Tens of thousands march in Dhaka, burning effigy of French President Emmanuel Macron for defending Prophet Muhammad’s caricatures.
Tens of thousands of protesters have marched through the Bangladesh capital, calling for a boycott of French products as anger over President Emmanuel Macron’s defence of cartoons depicting Prophet Muhammad mounts in the Muslim world.
The protesters on Tuesday burned an effigy of Macron during their march in Dhaka, chanting: “Boycott French products” and calling for the French leader to be punished over his alleged Islamophobia.
Police estimated that more than 40,000 people took part in the march organised by Islami Andolan Bangladesh (IAB) party.
Macron has sparked outrage across the Muslim world by accusing Muslims of “separatism” and describing Islam as a “a religion in crisis all over the world”.
The French leader also announced a plan “to reform Islam” in order to make the country’s six million Muslims more compatible with France’s republican values.
Tensions further escalated in the aftermath of the killing of Samuel Paty, a middle school teacher who showed his pupils drawings of Prophet Muhammad during a discussion on the freedom of speech.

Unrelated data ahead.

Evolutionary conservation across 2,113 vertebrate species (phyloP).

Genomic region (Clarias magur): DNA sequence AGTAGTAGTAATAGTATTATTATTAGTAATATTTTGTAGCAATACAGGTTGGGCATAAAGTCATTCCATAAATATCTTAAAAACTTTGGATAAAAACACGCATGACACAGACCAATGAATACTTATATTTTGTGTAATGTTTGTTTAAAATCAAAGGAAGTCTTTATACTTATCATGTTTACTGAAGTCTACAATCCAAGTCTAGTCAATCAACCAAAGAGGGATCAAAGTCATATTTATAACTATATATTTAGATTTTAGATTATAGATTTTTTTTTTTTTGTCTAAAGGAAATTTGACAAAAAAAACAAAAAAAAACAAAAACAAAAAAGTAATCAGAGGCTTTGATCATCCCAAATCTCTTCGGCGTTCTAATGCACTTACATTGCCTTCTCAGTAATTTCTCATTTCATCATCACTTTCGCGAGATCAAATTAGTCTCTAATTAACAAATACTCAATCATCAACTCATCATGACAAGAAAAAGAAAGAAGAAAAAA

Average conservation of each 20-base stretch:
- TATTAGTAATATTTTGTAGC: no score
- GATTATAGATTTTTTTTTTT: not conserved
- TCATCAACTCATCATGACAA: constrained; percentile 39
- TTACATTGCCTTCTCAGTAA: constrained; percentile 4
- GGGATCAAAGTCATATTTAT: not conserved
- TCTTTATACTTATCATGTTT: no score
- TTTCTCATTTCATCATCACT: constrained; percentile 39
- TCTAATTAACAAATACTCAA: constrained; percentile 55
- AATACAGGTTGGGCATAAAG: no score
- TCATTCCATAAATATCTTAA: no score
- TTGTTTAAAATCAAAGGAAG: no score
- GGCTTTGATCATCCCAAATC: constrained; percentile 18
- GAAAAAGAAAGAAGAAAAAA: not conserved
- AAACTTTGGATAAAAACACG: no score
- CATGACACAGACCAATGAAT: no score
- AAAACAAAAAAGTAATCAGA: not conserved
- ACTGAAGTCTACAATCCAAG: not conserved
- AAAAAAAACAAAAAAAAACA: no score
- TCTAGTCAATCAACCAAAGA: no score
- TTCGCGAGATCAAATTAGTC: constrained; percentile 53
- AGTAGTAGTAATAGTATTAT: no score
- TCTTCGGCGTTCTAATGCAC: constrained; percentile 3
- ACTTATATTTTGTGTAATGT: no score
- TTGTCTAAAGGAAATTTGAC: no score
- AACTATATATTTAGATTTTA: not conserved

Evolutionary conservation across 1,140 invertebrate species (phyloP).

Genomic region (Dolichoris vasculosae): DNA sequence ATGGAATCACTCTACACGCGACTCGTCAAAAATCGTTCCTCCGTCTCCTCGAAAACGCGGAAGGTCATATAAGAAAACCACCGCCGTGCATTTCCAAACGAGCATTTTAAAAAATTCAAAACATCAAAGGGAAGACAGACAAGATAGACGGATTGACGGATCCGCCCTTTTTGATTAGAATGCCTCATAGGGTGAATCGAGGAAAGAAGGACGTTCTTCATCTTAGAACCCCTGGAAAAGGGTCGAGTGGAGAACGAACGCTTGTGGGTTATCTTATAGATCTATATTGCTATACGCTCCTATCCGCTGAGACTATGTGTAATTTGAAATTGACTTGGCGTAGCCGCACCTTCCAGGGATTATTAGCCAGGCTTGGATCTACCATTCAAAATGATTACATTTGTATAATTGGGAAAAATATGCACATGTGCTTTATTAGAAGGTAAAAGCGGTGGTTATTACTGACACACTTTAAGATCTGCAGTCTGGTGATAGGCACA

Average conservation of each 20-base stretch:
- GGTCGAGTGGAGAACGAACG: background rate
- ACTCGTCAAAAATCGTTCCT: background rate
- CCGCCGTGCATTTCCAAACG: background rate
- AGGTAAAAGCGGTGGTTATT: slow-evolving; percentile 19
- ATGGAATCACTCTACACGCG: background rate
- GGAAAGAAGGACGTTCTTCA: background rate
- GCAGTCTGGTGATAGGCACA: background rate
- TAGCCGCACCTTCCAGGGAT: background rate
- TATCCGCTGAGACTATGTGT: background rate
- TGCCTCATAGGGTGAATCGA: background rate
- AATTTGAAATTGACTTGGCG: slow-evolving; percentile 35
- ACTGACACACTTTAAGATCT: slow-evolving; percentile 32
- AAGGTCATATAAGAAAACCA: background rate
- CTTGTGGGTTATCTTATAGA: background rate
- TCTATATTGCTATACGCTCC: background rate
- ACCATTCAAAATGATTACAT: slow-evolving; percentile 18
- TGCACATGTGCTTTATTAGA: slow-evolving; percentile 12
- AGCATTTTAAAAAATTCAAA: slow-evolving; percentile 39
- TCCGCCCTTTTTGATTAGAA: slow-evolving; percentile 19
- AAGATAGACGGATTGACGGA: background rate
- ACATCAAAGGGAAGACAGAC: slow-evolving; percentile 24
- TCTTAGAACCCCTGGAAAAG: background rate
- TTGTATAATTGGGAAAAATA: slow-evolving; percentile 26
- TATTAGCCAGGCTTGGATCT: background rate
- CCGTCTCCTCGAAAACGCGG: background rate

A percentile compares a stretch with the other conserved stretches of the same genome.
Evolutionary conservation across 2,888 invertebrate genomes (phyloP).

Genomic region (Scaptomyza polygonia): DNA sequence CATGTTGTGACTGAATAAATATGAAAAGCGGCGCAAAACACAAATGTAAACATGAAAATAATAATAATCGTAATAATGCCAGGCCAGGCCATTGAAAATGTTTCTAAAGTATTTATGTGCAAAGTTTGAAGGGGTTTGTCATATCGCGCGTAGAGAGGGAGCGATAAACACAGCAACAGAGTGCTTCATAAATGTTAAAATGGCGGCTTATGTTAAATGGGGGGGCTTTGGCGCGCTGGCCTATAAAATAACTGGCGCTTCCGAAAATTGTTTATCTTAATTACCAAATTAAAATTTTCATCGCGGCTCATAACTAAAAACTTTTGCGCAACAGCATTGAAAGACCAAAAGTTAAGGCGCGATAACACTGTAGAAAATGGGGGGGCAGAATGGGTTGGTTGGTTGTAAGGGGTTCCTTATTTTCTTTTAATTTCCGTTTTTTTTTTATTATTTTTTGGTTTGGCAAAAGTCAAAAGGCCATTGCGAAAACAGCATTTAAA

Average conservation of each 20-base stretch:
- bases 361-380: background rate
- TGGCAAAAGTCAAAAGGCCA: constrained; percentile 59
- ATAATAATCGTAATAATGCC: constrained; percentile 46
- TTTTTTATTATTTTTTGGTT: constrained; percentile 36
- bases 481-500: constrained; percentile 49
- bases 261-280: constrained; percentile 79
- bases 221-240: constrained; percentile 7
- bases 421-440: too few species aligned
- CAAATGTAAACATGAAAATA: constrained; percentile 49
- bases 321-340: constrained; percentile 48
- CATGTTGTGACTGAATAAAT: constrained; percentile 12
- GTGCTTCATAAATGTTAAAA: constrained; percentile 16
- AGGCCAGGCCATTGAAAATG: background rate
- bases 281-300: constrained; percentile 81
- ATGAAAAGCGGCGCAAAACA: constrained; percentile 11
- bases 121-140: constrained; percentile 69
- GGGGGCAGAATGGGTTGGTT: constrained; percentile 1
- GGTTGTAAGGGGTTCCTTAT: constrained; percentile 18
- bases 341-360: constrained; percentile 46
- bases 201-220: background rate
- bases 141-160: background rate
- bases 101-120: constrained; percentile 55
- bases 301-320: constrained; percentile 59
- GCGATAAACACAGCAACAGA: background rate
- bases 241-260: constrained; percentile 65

As Macron slammed Paty’s killing, he also defended the prophet’s caricatures.
Since then, the backlash over Macron’s remarks has grown, with calls for expulsion of the French envoy from several Muslim-majority countries and a boycott of French goods.
“Macron is one of the few leaders who worship Satan,” Ataur Rahman, a senior IAB leader told the rally at the Baitul Mukarram national mosque, from where the march began.
Rahman called on the Bangladesh government to “kick out” the French ambassador while another leader, Hasan Jamal, said activists would “tear down every brick of that building” if the envoy was not ordered out.
“France is the enemy of Muslims. Those who represent them are also our enemies,” said Nesar Uddin, a young leader of the party.
The march was halted before it could get close to the French embassy in Dhaka.
Hundreds of officers used a barbed-wire barricade to stop the protesters, who were marching peacefully.